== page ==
• Outdoor pool by the Harbour Bridge, Sydney. Photo credit: Tourism AustraliaOutdoor pool by the Harbour Bridge, Sydney. Photo credit: Tourism Australia
  • Sydney Central Business District from the Opera House. Photo credit: Rhiannon DaviesSydney Central Business District from the Opera House. Photo credit: Rhiannon Davies
  • Local wildlife in Sydney. Photo credit: Tourism AustraliaLocal wildlife in Sydney. Photo credit: Tourism Australia
  • Skydiving, Coffs Coast, New South Wales. Photo credit: Virgin AustraliaSkydiving, Coffs Coast, New South Wales. Photo credit: Virgin Australia

New South Wales

Population: Over 7.2 million

Size: 800,628sq km

State capital: Sydney

New South Wales is the oldest and most densely populated state in Australia – around one in three Australians live here. It is a large state, and varies hugely in its geography and personality, from alpine areas to deserted, desolate stretches of Outback, from alternative, laid-back beach towns like Byron Bay to its famous capital city; the glamorous, glittering metropolis of Sydney.

Sydney is so famous that the rest of New South Wales often gets ignored by tourists and even guidebooks. But it is easy to see why people are so dazzled by the city. Sydney is busy, buzzing and beautiful to look at. Old, golden sandstone buildings sit next to towering glass skyscrapers, while those traditional postcard images, the Sydney Opera House and the Sydney Harbour Bridge, rarely fail to impress in real life. There are also plenty of restaurants, parks, shops, theatres, clubs and bars to explore.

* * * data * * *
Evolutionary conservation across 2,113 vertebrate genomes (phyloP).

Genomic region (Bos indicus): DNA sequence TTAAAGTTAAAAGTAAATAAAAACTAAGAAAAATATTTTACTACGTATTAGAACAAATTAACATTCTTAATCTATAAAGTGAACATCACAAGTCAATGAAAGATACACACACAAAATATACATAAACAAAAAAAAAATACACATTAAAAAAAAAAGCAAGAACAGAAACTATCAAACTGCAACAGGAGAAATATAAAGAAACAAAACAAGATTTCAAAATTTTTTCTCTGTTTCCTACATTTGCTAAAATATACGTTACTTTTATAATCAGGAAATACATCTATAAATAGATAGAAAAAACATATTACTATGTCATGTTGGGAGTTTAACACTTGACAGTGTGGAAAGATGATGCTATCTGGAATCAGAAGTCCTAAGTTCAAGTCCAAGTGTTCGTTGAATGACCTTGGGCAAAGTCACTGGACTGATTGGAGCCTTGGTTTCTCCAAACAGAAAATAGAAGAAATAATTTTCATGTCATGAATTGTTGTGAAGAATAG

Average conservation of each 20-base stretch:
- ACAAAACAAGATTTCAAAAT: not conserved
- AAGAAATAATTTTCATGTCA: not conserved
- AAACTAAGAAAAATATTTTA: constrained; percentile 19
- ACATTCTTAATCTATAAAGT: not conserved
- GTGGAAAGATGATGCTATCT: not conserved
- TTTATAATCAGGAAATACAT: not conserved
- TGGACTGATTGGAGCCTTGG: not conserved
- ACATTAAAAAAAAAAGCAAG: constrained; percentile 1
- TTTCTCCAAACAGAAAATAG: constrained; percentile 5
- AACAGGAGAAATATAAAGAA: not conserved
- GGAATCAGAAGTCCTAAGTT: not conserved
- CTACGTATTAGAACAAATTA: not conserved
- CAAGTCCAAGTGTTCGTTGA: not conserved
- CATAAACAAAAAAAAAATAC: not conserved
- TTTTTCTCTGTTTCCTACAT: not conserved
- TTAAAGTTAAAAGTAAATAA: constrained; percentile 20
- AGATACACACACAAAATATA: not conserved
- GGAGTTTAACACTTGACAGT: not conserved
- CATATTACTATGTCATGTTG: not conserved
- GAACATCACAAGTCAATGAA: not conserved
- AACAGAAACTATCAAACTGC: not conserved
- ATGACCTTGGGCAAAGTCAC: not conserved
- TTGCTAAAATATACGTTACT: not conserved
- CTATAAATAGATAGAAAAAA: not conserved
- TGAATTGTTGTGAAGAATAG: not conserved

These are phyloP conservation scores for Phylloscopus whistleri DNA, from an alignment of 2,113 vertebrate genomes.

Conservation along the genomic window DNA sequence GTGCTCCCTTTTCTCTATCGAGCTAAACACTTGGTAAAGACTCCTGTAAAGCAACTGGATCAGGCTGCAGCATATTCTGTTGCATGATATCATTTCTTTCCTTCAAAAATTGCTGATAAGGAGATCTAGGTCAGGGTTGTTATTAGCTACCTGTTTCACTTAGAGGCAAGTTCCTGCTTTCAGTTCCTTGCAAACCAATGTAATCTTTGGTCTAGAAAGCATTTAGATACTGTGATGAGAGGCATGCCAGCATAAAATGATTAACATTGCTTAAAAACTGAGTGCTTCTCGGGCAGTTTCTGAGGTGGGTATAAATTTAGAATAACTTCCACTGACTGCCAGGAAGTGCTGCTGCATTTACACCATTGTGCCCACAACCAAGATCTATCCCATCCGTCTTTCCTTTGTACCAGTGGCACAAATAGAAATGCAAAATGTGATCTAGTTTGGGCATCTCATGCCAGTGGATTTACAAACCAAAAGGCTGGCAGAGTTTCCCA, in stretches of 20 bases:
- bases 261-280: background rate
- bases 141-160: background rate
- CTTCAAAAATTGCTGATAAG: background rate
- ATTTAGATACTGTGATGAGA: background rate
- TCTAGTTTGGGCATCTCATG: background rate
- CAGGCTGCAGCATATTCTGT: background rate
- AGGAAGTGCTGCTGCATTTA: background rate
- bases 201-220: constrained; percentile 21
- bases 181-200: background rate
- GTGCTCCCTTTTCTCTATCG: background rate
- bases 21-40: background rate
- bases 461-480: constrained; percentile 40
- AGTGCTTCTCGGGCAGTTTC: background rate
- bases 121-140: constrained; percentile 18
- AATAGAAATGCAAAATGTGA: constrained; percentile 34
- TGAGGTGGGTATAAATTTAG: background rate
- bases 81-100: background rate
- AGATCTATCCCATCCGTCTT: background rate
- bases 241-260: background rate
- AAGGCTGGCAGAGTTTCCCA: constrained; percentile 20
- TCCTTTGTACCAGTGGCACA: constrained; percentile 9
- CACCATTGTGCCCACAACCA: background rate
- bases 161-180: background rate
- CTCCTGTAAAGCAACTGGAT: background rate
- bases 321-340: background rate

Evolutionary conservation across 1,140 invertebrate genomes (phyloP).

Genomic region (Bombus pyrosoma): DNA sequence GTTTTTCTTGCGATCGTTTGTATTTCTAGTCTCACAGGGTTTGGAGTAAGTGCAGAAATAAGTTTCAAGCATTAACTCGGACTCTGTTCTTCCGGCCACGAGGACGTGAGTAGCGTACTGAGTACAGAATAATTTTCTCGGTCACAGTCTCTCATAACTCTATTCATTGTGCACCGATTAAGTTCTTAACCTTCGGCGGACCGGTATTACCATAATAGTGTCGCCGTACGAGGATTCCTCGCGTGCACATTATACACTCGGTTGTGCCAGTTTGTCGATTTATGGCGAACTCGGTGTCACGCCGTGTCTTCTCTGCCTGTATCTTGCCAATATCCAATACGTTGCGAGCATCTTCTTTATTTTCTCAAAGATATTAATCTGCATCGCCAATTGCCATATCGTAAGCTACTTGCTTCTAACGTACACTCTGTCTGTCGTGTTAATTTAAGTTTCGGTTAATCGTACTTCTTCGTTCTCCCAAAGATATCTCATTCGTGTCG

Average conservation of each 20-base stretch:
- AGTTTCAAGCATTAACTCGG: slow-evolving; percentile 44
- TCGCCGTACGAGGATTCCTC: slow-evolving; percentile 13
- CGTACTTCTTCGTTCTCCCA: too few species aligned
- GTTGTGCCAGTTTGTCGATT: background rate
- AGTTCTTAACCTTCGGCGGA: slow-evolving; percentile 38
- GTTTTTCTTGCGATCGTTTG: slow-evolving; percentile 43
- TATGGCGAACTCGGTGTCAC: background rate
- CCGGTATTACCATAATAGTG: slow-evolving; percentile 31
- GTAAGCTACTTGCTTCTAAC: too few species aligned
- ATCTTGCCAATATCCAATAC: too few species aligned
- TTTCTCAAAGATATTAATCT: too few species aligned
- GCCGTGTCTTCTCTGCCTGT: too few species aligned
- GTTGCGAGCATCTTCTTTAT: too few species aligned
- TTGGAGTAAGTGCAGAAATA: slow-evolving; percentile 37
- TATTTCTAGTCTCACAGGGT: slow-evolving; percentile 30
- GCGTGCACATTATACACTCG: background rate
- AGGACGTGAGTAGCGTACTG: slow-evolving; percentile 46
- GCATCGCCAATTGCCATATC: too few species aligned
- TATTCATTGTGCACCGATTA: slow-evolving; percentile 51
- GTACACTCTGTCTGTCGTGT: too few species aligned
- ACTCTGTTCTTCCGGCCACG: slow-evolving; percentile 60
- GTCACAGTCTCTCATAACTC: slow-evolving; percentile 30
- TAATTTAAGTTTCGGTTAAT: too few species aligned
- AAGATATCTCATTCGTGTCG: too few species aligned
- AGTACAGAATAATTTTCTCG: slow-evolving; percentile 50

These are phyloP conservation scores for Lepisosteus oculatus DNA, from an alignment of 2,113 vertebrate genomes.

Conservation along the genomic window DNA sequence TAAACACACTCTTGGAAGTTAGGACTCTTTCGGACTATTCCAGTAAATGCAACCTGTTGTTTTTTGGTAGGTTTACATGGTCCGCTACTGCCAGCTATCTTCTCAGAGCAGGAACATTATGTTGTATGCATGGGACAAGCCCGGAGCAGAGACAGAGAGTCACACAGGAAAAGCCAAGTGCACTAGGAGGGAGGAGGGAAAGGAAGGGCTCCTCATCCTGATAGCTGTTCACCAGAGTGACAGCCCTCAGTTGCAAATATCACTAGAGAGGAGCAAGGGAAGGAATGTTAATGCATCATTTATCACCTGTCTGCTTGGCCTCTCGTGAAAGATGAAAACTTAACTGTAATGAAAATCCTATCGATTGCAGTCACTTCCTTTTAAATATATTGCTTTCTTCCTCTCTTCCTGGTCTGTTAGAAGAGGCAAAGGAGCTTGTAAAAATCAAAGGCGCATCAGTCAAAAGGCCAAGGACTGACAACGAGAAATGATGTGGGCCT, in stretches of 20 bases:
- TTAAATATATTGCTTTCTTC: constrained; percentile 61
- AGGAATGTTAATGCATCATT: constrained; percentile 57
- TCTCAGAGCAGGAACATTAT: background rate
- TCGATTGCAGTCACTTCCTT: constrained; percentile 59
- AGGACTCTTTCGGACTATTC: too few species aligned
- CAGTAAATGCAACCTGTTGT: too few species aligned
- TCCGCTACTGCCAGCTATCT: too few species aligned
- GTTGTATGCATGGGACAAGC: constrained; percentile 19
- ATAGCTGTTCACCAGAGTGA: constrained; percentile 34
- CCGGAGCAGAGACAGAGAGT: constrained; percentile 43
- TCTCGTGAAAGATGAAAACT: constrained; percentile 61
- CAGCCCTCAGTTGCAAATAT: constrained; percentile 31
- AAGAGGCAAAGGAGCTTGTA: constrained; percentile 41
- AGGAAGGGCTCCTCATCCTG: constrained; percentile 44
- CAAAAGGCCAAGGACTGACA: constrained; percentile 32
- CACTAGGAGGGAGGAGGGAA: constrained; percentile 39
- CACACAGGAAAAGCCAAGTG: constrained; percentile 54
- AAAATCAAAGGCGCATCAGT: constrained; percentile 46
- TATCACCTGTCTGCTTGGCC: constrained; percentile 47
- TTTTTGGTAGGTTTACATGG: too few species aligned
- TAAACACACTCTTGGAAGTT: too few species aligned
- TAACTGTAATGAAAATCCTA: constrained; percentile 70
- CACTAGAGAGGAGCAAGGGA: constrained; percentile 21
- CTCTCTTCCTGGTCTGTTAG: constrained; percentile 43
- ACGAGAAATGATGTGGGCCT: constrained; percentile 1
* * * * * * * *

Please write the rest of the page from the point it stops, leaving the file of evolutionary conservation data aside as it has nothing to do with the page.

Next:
Sydney boasts a thriving arts and social scene and hosts a wide range of cultural and sporting events each year. It’s also at the heart of Australia’s economy – many international companies have an office in Sydney – and is a truly multicultural place to live. It’s estimated that more than half of the city’s current residents were either born overseas or have at least one parent living outside Australia, and, as a result, the city has a very cosmopolitan, international personality.

Outside Sydney, the pace of life in New South Wales is more low-key. Residents and visitors alike enjoy its sunny, temperate climate and the relaxed, outdoor lifestyle that climate encourages. Must-see attractions in New South Wales include hundreds of pristine beaches along the coastline (the state has over a thousand kilometres of coast!) the World Heritage listed wilderness of the Blue Mountains and the famous vineyards of the Hunter Valley.

Go to: www.visitnsw.com

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